16/06/2011 - 00:00

Upward trajectory for the majority of past winners

16/06/2011 - 00:00


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PAST winners of the Rising Stars award could never be accused of standing still.

Upward trajectory for the majority of past winners

PAST winners of the Rising Stars award could never be accused of standing still.

Since 2003, nearly 70 private businesses have been named as Rising Stars in the annual awards program.

This includes eight businesses that have won the top award.

Out of all the winners, at least a dozen have caught the eye of larger businesses and been acquired, delivering an instant financial return to their owners.

Three of the winners have listed on the Australian Securities Exchange and two have won backing from private equity investors.

All of these transactions don’t just happen; they only occur when the owners and managers of these businesses can demonstrate a sustainable and profitable growth strategy.

The majority of Rising Stars winners have continued to pursue organic growth without any notable change in their ownership. And like any entrepreneurial tale involving risk-taking, some winners have subsequently stumbled into administration or receivership.

The businesses to have successfully pursued an ASX listing include Thinksmart, which was the joint winner in 2006.

Led by executive chairman Ned Montarello, Thinksmart developed an innovative system for rapidly processing point-of-sale finance applications for computers and office equipment.

About 600 retail stores in Australia have deployed its system, including JB Hi-Fi, Dick Smith and Officeworks, and the group is extending its international reach.

Thinksmart has also become a financier, with its latest deal being a $100 million securitisation program through Westpac.

In the year to December 2010, Thinksmart lifted sales to $42.1 million and net profit to $6.8 million.

Engineering group Calibre Global, which was the Rising Stars winner in 2005, has enjoyed almost non-stop growth.

To support that growth, it recruited Rod Baxter (ex Consolidated Minerals) as chief executive and last year accepted a major investment by British private equity firm First Reserve Corporation.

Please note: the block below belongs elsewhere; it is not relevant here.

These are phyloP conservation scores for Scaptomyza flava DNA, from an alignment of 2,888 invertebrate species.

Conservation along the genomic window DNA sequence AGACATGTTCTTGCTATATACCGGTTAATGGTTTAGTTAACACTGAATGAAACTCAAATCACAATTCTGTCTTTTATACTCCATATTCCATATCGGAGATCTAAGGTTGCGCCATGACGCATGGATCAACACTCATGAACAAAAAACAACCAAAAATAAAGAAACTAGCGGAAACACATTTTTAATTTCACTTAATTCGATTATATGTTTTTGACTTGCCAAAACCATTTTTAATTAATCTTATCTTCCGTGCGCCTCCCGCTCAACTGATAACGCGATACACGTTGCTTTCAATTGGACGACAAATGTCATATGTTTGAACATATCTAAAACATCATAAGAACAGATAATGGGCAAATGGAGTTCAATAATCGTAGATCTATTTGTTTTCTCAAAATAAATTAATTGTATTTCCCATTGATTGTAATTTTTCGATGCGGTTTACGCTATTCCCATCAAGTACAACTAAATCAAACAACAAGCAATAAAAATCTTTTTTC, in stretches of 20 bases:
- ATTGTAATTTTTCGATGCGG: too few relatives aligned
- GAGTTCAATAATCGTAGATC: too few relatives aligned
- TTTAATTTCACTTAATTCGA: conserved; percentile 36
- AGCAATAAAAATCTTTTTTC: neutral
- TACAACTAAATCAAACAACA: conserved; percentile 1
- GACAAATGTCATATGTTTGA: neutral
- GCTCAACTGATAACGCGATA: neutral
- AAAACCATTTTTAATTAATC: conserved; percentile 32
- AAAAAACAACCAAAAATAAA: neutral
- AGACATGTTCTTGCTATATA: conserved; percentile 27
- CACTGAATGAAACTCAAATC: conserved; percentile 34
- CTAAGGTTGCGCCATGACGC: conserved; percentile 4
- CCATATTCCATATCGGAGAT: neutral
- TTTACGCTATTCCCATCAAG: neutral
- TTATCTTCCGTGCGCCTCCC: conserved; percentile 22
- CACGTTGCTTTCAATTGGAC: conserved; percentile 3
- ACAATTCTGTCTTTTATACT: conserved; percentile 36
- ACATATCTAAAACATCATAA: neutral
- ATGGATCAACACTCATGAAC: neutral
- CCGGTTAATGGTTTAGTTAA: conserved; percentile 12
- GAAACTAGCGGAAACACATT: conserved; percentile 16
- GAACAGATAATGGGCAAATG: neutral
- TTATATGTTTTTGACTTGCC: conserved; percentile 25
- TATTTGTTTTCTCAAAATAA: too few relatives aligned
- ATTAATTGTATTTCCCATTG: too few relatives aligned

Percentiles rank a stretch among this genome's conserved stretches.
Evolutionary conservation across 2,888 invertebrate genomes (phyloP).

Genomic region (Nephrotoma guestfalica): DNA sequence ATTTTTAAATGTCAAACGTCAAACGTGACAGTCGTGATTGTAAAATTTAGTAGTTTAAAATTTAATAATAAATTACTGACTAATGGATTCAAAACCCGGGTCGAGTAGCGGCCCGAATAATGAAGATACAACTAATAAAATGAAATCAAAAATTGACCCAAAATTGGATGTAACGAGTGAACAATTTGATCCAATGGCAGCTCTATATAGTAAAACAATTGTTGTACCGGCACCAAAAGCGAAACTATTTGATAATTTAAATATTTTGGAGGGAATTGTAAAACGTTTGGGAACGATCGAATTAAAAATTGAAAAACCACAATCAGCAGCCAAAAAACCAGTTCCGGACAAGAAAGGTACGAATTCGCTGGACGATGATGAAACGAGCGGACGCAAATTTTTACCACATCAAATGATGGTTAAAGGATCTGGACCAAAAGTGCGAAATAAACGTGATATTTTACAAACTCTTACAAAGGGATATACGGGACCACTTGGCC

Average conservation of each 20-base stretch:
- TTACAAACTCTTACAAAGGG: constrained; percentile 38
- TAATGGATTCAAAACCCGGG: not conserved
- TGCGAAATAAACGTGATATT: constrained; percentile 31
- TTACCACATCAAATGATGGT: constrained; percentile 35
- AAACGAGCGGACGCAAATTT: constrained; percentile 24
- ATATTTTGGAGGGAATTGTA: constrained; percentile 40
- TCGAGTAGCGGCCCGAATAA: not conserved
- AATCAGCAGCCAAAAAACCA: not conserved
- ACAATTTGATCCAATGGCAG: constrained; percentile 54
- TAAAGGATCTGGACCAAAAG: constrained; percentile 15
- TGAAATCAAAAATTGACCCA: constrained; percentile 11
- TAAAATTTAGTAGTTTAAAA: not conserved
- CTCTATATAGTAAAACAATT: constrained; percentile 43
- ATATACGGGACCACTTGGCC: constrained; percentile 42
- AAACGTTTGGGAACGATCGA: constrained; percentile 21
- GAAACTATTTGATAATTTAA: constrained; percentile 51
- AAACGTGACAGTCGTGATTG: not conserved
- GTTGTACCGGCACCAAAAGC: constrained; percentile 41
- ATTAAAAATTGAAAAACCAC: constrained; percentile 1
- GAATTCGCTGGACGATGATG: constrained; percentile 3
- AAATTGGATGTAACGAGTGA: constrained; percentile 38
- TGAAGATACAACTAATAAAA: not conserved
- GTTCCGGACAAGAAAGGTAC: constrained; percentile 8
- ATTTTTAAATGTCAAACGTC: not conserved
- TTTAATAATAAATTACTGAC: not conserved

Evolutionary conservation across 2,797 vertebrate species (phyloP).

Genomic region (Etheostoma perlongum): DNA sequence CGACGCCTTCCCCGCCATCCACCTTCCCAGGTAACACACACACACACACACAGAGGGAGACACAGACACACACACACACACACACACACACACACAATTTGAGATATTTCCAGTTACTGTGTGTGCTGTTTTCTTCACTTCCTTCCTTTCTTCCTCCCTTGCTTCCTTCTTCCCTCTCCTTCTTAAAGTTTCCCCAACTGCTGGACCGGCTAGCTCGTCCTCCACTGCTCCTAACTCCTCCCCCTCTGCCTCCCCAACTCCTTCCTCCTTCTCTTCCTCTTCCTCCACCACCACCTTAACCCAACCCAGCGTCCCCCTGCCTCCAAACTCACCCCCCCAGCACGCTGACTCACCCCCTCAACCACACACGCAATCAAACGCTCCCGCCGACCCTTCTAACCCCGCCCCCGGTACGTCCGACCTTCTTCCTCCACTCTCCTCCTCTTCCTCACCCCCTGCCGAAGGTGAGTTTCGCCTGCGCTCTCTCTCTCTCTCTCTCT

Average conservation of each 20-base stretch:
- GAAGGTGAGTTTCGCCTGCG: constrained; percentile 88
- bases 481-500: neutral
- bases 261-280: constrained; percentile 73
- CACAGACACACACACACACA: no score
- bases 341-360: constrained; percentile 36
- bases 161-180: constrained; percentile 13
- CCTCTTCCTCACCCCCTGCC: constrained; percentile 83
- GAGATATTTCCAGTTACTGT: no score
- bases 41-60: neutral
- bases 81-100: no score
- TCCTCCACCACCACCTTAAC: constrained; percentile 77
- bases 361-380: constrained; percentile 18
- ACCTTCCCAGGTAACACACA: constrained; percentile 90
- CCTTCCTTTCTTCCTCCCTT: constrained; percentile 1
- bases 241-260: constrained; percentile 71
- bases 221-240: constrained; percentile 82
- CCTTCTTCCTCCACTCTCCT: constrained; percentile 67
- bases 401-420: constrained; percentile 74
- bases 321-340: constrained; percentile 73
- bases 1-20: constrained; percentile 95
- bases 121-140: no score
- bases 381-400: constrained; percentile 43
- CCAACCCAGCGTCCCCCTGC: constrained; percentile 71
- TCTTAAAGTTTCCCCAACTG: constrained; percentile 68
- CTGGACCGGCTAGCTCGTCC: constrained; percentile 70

The group has undertaken four acquisitions in the past 18 months, including Brisbane firms Joharko and Xstract Mining Consultants and Melbourne firm Minerva Engineers.

In its biggest acquisition it paid $29 million to buy out its partner in the Calibre Engenium rail joint venture, which designed many of the big rail projects in the Pilbara.

Calibre has grown to have 1,200 staff and annual revenue of $203 million, and the acquisitions mean those numbers are likely to grow.

The 2008 winner, Strategic Marine, started life as Geraldton Boat Builders.

Under the leadership of executive chairman Mark Newbold, it has established shipyards at Henderson, as well as Singapore, Mexico and most recently Vietnam, and employs 1,500 staff.

Originally its focus was on aluminium vessels, such as patrol boats and crew boats, but it now has capacity to build larger steel vessels.

The company said in April that it was contracted to supply 250 vessels.

Its most recent order, from WA company Bhagwan Marine, was for two vessels to service the oil and gas industry.

The new vessels are landing craft, measuring 49 metres and 38 metres respectively.

One of its largest orders, built in Vietnam, was the 99-metre long and 53-metre wide loading dock that has been installed at the Australian Marine Complex.

Joint 2006 winner Australian Mine Services was sold by its founders Ian Massara and Julie Smith-Massara to Leighton Holdings for $12.7 million.

They sold the business in 2008, just five years after it was established.


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